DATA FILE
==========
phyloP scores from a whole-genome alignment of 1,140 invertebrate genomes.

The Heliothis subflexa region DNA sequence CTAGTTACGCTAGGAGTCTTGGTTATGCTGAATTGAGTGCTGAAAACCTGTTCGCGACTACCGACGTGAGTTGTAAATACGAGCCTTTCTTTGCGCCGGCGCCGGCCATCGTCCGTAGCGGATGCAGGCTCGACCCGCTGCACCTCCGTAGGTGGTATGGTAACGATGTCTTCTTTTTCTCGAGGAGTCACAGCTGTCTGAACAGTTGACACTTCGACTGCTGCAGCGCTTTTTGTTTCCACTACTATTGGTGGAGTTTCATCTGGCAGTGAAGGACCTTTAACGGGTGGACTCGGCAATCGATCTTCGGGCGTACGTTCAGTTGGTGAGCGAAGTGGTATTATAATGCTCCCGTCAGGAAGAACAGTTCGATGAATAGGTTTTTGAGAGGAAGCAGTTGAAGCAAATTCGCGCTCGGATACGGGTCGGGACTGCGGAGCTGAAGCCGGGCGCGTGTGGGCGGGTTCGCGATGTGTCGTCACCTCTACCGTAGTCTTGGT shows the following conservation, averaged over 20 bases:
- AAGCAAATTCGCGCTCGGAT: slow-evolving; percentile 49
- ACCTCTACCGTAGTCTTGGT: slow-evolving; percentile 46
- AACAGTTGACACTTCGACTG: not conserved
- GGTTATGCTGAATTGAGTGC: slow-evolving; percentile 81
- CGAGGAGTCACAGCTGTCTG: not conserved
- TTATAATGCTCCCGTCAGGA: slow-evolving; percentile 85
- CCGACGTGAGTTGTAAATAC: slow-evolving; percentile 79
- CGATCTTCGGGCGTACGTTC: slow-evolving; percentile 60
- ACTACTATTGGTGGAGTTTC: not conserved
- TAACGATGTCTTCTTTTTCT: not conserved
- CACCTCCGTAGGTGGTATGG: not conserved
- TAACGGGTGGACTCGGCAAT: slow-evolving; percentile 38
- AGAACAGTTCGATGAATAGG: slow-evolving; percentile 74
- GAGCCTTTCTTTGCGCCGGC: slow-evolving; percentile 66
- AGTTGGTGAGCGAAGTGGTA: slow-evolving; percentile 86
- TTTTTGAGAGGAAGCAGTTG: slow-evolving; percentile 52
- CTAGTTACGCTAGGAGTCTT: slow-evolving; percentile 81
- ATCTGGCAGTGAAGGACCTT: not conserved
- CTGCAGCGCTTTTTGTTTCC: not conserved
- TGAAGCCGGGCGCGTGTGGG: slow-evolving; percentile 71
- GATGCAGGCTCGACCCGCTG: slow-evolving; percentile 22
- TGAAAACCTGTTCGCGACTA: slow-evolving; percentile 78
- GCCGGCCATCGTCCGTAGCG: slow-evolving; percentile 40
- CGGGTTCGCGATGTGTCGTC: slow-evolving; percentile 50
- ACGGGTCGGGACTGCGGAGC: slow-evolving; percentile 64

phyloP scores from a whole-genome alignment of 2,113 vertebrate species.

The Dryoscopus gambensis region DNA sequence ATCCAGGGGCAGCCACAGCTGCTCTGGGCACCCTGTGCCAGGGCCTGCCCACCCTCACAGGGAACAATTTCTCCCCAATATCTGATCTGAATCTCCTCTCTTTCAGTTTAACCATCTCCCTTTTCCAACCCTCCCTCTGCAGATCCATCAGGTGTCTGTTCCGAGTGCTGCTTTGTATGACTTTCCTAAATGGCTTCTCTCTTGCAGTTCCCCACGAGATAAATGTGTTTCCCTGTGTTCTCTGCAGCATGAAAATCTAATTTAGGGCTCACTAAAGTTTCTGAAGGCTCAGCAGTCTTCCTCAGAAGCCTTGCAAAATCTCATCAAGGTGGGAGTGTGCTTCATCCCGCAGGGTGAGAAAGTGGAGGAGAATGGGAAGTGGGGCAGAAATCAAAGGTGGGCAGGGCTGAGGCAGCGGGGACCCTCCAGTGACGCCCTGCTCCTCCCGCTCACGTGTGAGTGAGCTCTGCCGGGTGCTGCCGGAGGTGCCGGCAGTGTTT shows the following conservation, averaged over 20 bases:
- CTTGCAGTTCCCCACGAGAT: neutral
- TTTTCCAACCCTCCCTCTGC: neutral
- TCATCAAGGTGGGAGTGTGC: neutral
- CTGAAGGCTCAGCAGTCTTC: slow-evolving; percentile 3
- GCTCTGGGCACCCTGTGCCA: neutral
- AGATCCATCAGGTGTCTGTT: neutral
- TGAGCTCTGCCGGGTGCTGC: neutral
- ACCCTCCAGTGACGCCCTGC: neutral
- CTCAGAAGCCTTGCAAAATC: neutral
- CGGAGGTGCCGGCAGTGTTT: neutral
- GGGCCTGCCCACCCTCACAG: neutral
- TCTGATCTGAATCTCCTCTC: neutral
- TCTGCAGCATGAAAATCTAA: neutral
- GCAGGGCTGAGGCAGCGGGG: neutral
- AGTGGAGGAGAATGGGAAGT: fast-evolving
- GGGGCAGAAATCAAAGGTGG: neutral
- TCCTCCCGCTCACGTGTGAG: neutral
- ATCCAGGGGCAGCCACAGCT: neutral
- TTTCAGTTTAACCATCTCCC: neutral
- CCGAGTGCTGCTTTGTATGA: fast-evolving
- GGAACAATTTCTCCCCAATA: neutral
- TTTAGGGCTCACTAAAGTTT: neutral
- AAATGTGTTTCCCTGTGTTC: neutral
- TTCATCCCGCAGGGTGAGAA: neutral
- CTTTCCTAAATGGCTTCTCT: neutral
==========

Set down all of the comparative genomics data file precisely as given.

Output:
phyloP scores from a whole-genome alignment of 1,140 invertebrate genomes.

The Heliothis subflexa region DNA sequence CTAGTTACGCTAGGAGTCTTGGTTATGCTGAATTGAGTGCTGAAAACCTGTTCGCGACTACCGACGTGAGTTGTAAATACGAGCCTTTCTTTGCGCCGGCGCCGGCCATCGTCCGTAGCGGATGCAGGCTCGACCCGCTGCACCTCCGTAGGTGGTATGGTAACGATGTCTTCTTTTTCTCGAGGAGTCACAGCTGTCTGAACAGTTGACACTTCGACTGCTGCAGCGCTTTTTGTTTCCACTACTATTGGTGGAGTTTCATCTGGCAGTGAAGGACCTTTAACGGGTGGACTCGGCAATCGATCTTCGGGCGTACGTTCAGTTGGTGAGCGAAGTGGTATTATAATGCTCCCGTCAGGAAGAACAGTTCGATGAATAGGTTTTTGAGAGGAAGCAGTTGAAGCAAATTCGCGCTCGGATACGGGTCGGGACTGCGGAGCTGAAGCCGGGCGCGTGTGGGCGGGTTCGCGATGTGTCGTCACCTCTACCGTAGTCTTGGT shows the following conservation, averaged over 20 bases:
- AAGCAAATTCGCGCTCGGAT: slow-evolving; percentile 49
- ACCTCTACCGTAGTCTTGGT: slow-evolving; percentile 46
- AACAGTTGACACTTCGACTG: not conserved
- GGTTATGCTGAATTGAGTGC: slow-evolving; percentile 81
- CGAGGAGTCACAGCTGTCTG: not conserved
- TTATAATGCTCCCGTCAGGA: slow-evolving; percentile 85
- CCGACGTGAGTTGTAAATAC: slow-evolving; percentile 79
- CGATCTTCGGGCGTACGTTC: slow-evolving; percentile 60
- ACTACTATTGGTGGAGTTTC: not conserved
- TAACGATGTCTTCTTTTTCT: not conserved
- CACCTCCGTAGGTGGTATGG: not conserved
- TAACGGGTGGACTCGGCAAT: slow-evolving; percentile 38
- AGAACAGTTCGATGAATAGG: slow-evolving; percentile 74
- GAGCCTTTCTTTGCGCCGGC: slow-evolving; percentile 66
- AGTTGGTGAGCGAAGTGGTA: slow-evolving; percentile 86
- TTTTTGAGAGGAAGCAGTTG: slow-evolving; percentile 52
- CTAGTTACGCTAGGAGTCTT: slow-evolving; percentile 81
- ATCTGGCAGTGAAGGACCTT: not conserved
- CTGCAGCGCTTTTTGTTTCC: not conserved
- TGAAGCCGGGCGCGTGTGGG: slow-evolving; percentile 71
- GATGCAGGCTCGACCCGCTG: slow-evolving; percentile 22
- TGAAAACCTGTTCGCGACTA: slow-evolving; percentile 78
- GCCGGCCATCGTCCGTAGCG: slow-evolving; percentile 40
- CGGGTTCGCGATGTGTCGTC: slow-evolving; percentile 50
- ACGGGTCGGGACTGCGGAGC: slow-evolving; percentile 64

phyloP scores from a whole-genome alignment of 2,113 vertebrate species.

The Dryoscopus gambensis region DNA sequence ATCCAGGGGCAGCCACAGCTGCTCTGGGCACCCTGTGCCAGGGCCTGCCCACCCTCACAGGGAACAATTTCTCCCCAATATCTGATCTGAATCTCCTCTCTTTCAGTTTAACCATCTCCCTTTTCCAACCCTCCCTCTGCAGATCCATCAGGTGTCTGTTCCGAGTGCTGCTTTGTATGACTTTCCTAAATGGCTTCTCTCTTGCAGTTCCCCACGAGATAAATGTGTTTCCCTGTGTTCTCTGCAGCATGAAAATCTAATTTAGGGCTCACTAAAGTTTCTGAAGGCTCAGCAGTCTTCCTCAGAAGCCTTGCAAAATCTCATCAAGGTGGGAGTGTGCTTCATCCCGCAGGGTGAGAAAGTGGAGGAGAATGGGAAGTGGGGCAGAAATCAAAGGTGGGCAGGGCTGAGGCAGCGGGGACCCTCCAGTGACGCCCTGCTCCTCCCGCTCACGTGTGAGTGAGCTCTGCCGGGTGCTGCCGGAGGTGCCGGCAGTGTTT shows the following conservation, averaged over 20 bases:
- CTTGCAGTTCCCCACGAGAT: neutral
- TTTTCCAACCCTCCCTCTGC: neutral
- TCATCAAGGTGGGAGTGTGC: neutral
- CTGAAGGCTCAGCAGTCTTC: slow-evolving; percentile 3
- GCTCTGGGCACCCTGTGCCA: neutral
- AGATCCATCAGGTGTCTGTT: neutral
- TGAGCTCTGCCGGGTGCTGC: neutral
- ACCCTCCAGTGACGCCCTGC: neutral
- CTCAGAAGCCTTGCAAAATC: neutral
- CGGAGGTGCCGGCAGTGTTT: neutral
- GGGCCTGCCCACCCTCACAG: neutral
- TCTGATCTGAATCTCCTCTC: neutral
- TCTGCAGCATGAAAATCTAA: neutral
- GCAGGGCTGAGGCAGCGGGG: neutral
- AGTGGAGGAGAATGGGAAGT: fast-evolving
- GGGGCAGAAATCAAAGGTGG: neutral
- TCCTCCCGCTCACGTGTGAG: neutral
- ATCCAGGGGCAGCCACAGCT: neutral
- TTTCAGTTTAACCATCTCCC: neutral
- CCGAGTGCTGCTTTGTATGA: fast-evolving
- GGAACAATTTCTCCCCAATA: neutral
- TTTAGGGCTCACTAAAGTTT: neutral
- AAATGTGTTTCCCTGTGTTC: neutral
- TTCATCCCGCAGGGTGAGAA: neutral
- CTTTCCTAAATGGCTTCTCT: neutral